I have to admit that I was rather reluctant to go to this event at first. Already running late (absolutely no time management skills), I forgot my keys inside. No one was home, I couldn’t unlock my bike, so I had to walk. Fantastic. After 3k of powerwalking I arrived 45min. late, tired and grumpy. After the glass of wine I treated myself with, though, things immediately started to look a lot nicer. Now ready to face what I was expecting to be like a bad casting show on TV, I sat down and listened to the by then 3rd performance. Within a couple of seconds all my negative expectations were proven wrong. So, so, so wrong. Every one of the 5 performers was amazingly talented – not only could they all sing beautifully, no, they also all played an instrument and, most importantly, composed their own songs (wish I just had one of those talents but no, I’m probably as un-musically as one can get). The first song I got to listened to was about a young boy being diagnosed as HIV positive; the next song about travelling from place to place, never coming home, following a road that is leading nowhere. None of these performances was perfect in every aspect but that made the songs even more authentic, more real, more intense. You could truly feel the people and their personalities, thoughts, emotions shining through. It was about real experiences, about telling a personal story – not about ever repeated I-can-treat-you-better-than-he-can-cause-I-am-such-an-innocent-sunnyboy stuff. It was awesome to see how everyone’s pre-performance dread turned into happiness and relief afterwards, listening to the applause and all the positive comments from the jury (actually, there was barely anything that the jury really criticised).
After everyone performed once, there was a break, followed by a second round of performances. Of course, the lovely committee organised some snacks for this break – which, as always, got me super excited. Having raided the plates, I sat back down, but this time very much positively curious about what is going to come. The first song of the second round was probably the one song where everyone got goose bumps and at least internally shed a tear or two. When the singer, Daphne Messelink, announced the topic of her song – a young refugee boy that came to the Netherlands all on his own and tried to poison himself – I, and as it turned out many other people as well, were expecting a cheesy “everything is going to be alright, because together we can make it through everything” kind of song. But it was the exact opposite, about not being alright, about how sometimes you cannot be helped. Her song was praised by the jury – and in the end voted to be the winner of the competition.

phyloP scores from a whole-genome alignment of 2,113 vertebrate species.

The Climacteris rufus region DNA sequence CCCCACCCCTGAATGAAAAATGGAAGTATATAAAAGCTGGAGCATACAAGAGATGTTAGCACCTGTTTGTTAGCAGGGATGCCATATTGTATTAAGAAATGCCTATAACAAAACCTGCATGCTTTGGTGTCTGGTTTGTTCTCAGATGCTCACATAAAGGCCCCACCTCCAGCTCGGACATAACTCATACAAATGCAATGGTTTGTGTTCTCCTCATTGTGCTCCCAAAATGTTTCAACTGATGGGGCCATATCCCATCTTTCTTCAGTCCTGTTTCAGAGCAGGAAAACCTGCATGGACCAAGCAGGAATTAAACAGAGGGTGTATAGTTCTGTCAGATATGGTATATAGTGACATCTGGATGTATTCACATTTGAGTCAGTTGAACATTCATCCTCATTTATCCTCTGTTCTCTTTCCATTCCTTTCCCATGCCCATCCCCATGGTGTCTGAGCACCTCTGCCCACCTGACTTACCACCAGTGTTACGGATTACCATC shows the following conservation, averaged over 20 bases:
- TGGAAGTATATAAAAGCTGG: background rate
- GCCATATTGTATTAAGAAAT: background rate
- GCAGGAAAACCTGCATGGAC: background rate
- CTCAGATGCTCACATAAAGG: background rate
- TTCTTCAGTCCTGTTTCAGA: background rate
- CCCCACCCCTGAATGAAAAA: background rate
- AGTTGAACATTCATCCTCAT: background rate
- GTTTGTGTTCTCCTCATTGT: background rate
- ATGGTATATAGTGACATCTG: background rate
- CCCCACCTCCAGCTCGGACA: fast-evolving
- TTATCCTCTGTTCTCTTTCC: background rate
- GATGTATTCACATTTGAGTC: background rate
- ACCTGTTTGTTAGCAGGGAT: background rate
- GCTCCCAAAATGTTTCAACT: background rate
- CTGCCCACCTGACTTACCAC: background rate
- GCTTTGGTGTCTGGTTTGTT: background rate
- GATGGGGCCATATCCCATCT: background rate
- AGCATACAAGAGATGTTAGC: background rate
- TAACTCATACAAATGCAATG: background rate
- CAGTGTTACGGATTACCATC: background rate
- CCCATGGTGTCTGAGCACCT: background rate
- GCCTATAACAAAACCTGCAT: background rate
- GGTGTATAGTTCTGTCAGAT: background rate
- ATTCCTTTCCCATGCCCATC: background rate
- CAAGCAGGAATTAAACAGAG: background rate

Performing after this was probably double as hard then but both of the next singer/songwriters did an amazing job as well. Following Zachary Cawthorne-Nugent lamenting his love life in a very catchy and witty way came a song which perfectly expressed feelings we all have from time to time. We all need a song like ‘I don’t like you’ in our lives, especially when sung with such an amazing voice as Joules the Fox’s. In the end, this was what got her the audience price. Of course the prices were the little extra sparkle and praise for the performers but it was not the most important thing of the night. It was about giving local singer/songwriter the chance to perform, to give their message, their feelings a bigger stage. Even though I really have no musical knowledge or skills, I could see that these people were full of ideas, passion and talent. Also the committee did a very good job with organising this event, selecting the performers, (and providing snacks…). If you happen to still be in Groningen next year, you should definitely check it out – and, as I came to realise again, we should all support newcomers more. Sometimes, such unknown, local artist, be it bands, be it singer/songwriters, give you something that massive concerts cannot. I really had an awesome evening!
By Charlotte Kansy
Photos by Fiona of the Usva mediateam